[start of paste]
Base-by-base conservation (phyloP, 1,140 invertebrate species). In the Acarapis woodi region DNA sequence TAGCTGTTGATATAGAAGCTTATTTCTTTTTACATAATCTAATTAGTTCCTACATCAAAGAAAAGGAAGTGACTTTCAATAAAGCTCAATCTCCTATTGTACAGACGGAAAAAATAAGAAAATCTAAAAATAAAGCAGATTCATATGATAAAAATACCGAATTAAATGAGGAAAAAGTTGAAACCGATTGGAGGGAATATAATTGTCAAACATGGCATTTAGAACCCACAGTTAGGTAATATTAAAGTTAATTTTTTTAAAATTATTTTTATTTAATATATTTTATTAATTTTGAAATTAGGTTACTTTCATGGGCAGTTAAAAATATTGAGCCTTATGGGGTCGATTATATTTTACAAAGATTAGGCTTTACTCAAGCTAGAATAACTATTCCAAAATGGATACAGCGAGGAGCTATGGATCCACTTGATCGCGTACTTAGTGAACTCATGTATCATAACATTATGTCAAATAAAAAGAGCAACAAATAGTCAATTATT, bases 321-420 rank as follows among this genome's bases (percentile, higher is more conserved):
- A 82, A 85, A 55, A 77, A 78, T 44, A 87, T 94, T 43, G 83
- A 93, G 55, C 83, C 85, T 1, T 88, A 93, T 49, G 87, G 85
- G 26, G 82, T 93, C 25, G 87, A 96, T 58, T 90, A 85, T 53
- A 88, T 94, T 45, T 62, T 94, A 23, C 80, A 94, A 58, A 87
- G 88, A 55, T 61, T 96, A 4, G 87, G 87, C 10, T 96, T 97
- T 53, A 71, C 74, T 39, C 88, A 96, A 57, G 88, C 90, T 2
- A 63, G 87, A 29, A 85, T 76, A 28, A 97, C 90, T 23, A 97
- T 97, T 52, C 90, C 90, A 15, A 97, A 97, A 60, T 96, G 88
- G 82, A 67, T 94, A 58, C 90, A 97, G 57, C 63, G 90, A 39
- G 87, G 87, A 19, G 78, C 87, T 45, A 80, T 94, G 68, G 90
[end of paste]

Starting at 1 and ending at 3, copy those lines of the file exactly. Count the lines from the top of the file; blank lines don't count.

Base-by-base conservation (phyloP, 1,140 invertebrate species). In the Acarapis woodi region DNA sequence TAGCTGTTGATATAGAAGCTTATTTCTTTTTACATAATCTAATTAGTTCCTACATCAAAGAAAAGGAAGTGACTTTCAATAAAGCTCAATCTCCTATTGTACAGACGGAAAAAATAAGAAAATCTAAAAATAAAGCAGATTCATATGATAAAAATACCGAATTAAATGAGGAAAAAGTTGAAACCGATTGGAGGGAATATAATTGTCAAACATGGCATTTAGAACCCACAGTTAGGTAATATTAAAGTTAATTTTTTTAAAATTATTTTTATTTAATATATTTTATTAATTTTGAAATTAGGTTACTTTCATGGGCAGTTAAAAATATTGAGCCTTATGGGGTCGATTATATTTTACAAAGATTAGGCTTTACTCAAGCTAGAATAACTATTCCAAAATGGATACAGCGAGGAGCTATGGATCCACTTGATCGCGTACTTAGTGAACTCATGTATCATAACATTATGTCAAATAAAAAGAGCAACAAATAGTCAATTATT, bases 321-420 rank as follows among this genome's bases (percentile, higher is more conserved):
- A 82, A 85, A 55, A 77, A 78, T 44, A 87, T 94, T 43, G 83
- A 93, G 55, C 83, C 85, T 1, T 88, A 93, T 49, G 87, G 85